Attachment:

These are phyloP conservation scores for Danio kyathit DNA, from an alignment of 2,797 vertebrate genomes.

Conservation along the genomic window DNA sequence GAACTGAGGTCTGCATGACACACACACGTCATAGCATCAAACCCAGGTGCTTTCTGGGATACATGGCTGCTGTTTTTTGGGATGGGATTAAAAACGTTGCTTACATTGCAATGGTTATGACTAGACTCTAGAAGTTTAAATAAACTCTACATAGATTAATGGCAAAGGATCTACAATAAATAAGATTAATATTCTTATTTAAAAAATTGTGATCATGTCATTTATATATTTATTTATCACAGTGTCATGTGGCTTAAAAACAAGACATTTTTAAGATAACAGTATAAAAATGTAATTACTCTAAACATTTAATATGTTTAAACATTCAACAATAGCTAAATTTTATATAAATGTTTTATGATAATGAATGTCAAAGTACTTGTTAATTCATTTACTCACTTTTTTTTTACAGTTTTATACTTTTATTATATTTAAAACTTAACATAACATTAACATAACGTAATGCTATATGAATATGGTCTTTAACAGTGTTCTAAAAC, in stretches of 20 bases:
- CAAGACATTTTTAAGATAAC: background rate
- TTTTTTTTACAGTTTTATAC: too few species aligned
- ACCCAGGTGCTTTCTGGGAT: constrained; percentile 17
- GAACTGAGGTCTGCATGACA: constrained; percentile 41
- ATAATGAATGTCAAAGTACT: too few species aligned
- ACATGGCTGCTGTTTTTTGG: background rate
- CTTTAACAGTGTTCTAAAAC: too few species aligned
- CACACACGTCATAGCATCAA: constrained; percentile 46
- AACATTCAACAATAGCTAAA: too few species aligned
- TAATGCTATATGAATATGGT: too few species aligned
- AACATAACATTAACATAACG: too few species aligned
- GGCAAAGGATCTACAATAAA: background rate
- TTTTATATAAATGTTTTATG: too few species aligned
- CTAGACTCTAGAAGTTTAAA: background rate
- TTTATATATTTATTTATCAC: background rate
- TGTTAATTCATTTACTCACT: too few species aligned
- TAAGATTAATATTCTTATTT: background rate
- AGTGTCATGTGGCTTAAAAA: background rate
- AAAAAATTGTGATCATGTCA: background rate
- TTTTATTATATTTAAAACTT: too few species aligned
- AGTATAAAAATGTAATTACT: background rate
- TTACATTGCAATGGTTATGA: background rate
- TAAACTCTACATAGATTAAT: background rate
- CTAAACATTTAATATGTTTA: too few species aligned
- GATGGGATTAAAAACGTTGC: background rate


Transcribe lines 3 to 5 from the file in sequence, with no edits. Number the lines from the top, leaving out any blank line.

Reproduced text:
- CAAGACATTTTTAAGATAAC: background rate
- TTTTTTTTACAGTTTTATAC: too few species aligned
- ACCCAGGTGCTTTCTGGGAT: constrained; percentile 17